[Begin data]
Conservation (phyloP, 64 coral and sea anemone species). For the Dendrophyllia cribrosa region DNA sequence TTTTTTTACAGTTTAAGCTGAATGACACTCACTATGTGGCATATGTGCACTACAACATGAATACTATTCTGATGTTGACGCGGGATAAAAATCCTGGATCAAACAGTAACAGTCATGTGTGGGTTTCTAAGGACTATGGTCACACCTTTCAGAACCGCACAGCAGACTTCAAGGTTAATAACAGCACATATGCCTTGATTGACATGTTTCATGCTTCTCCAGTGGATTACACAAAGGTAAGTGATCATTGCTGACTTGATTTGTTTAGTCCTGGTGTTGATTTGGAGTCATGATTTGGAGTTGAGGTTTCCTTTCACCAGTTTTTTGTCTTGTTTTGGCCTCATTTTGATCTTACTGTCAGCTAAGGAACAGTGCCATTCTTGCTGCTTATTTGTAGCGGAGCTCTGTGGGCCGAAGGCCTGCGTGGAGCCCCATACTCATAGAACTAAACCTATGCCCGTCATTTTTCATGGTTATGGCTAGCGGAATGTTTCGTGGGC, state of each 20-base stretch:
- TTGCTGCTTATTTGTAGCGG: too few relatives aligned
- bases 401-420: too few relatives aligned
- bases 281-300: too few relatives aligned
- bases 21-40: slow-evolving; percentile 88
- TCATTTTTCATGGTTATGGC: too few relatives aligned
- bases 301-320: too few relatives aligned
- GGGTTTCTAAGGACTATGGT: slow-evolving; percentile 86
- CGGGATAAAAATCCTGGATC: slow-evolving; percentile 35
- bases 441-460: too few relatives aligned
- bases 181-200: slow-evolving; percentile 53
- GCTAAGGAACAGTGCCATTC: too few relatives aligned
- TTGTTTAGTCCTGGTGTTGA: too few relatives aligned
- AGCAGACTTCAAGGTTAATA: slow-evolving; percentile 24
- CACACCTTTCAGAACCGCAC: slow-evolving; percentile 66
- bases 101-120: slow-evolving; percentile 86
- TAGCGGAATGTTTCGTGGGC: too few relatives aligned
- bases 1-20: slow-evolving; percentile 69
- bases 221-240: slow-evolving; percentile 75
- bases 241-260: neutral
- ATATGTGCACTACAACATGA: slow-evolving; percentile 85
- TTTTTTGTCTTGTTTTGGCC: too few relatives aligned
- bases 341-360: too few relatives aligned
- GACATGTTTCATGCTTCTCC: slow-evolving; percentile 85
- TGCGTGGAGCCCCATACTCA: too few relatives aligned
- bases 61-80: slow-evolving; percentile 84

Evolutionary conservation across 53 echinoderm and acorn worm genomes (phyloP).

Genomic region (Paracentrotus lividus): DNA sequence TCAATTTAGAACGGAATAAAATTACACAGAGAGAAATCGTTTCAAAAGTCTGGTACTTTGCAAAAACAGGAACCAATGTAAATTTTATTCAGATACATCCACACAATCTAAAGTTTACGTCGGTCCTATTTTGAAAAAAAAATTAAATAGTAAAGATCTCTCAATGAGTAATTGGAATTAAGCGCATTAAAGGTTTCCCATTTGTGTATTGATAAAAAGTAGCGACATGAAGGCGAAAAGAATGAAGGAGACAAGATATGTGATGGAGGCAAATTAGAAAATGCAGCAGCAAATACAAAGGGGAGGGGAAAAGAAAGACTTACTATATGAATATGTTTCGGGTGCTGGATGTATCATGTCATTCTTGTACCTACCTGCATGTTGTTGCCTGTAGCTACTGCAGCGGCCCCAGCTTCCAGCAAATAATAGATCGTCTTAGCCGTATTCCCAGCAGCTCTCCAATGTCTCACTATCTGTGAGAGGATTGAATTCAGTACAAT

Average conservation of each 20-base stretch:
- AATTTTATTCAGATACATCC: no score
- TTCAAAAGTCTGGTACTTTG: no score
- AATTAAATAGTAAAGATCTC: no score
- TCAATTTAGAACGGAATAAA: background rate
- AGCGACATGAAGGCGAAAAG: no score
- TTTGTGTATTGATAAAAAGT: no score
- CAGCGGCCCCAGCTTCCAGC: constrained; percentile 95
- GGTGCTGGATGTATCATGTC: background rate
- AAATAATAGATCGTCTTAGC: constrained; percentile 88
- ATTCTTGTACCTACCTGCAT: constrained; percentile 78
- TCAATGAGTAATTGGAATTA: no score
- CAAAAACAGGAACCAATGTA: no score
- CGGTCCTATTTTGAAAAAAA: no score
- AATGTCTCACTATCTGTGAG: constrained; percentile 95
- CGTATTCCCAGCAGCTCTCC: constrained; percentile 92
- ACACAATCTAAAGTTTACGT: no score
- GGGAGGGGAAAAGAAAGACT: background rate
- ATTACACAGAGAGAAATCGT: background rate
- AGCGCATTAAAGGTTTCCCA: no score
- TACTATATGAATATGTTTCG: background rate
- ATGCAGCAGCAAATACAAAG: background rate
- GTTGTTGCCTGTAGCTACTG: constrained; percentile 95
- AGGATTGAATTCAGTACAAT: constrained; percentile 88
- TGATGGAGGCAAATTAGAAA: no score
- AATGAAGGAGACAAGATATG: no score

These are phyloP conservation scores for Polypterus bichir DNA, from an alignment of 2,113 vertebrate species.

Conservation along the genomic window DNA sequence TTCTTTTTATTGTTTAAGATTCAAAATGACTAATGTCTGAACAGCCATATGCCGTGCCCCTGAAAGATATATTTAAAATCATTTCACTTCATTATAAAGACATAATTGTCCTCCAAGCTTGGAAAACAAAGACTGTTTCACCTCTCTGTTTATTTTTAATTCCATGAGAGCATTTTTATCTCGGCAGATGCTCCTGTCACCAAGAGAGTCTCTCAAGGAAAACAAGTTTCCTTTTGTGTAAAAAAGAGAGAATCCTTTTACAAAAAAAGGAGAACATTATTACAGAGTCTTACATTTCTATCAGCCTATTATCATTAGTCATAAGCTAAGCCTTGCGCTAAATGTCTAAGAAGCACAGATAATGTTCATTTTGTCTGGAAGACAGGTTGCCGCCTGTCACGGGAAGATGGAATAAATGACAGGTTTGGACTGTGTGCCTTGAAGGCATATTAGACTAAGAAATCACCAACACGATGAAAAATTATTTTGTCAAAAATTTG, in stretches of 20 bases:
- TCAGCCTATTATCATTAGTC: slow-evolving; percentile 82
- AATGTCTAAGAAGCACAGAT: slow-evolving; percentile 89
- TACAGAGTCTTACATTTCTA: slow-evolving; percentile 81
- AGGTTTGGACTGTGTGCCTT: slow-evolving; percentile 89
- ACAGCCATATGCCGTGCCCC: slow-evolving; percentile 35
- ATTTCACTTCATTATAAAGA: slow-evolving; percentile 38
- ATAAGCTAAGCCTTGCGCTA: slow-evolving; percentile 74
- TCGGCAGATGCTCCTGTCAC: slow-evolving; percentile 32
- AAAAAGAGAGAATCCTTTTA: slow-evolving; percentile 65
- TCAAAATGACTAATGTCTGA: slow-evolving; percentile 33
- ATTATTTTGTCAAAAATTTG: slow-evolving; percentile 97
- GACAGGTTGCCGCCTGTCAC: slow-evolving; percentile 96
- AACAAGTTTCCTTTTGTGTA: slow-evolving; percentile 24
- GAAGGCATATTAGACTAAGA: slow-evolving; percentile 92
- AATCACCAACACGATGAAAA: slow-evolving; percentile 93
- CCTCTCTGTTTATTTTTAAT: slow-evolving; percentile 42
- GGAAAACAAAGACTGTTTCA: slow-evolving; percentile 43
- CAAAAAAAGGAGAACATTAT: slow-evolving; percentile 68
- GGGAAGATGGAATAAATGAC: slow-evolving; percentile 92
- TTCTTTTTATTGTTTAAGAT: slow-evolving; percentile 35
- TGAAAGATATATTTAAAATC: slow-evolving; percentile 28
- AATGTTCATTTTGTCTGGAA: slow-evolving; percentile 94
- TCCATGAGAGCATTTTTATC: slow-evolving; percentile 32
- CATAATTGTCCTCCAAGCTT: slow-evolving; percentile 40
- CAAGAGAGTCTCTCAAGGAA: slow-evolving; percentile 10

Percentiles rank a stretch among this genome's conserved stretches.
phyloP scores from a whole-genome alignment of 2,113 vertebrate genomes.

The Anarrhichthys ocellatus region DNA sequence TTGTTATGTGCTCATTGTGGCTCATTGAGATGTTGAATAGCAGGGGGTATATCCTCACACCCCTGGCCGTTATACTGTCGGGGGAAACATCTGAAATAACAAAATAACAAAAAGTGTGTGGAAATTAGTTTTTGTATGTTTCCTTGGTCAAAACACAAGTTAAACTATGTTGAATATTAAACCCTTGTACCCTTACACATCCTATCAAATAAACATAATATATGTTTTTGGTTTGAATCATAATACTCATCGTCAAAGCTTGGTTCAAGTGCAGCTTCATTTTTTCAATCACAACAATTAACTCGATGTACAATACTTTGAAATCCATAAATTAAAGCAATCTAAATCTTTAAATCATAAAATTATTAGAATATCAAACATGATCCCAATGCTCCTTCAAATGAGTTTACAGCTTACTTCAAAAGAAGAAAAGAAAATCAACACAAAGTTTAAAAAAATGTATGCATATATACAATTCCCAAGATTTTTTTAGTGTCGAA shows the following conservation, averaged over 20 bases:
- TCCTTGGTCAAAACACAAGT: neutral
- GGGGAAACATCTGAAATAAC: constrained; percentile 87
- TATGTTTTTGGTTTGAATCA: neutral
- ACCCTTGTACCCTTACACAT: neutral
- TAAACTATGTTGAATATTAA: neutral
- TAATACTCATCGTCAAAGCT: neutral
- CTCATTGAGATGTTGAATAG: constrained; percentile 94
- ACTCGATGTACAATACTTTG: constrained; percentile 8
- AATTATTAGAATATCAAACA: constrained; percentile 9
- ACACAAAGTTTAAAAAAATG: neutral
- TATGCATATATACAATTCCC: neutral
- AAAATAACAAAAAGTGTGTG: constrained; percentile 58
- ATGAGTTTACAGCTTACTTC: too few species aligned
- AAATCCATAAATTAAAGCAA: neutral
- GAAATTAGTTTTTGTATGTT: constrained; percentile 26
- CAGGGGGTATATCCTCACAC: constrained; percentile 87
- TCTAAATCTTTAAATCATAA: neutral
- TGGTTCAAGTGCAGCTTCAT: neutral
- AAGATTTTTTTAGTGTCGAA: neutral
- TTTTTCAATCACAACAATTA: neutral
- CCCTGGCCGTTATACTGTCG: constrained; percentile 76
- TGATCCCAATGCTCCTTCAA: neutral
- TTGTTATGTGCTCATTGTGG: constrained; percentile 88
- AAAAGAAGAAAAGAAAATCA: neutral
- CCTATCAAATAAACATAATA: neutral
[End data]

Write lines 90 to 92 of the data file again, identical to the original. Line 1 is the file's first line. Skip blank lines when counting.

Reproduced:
- TAATACTCATCGTCAAAGCT: neutral
- CTCATTGAGATGTTGAATAG: constrained; percentile 94
- ACTCGATGTACAATACTTTG: constrained; percentile 8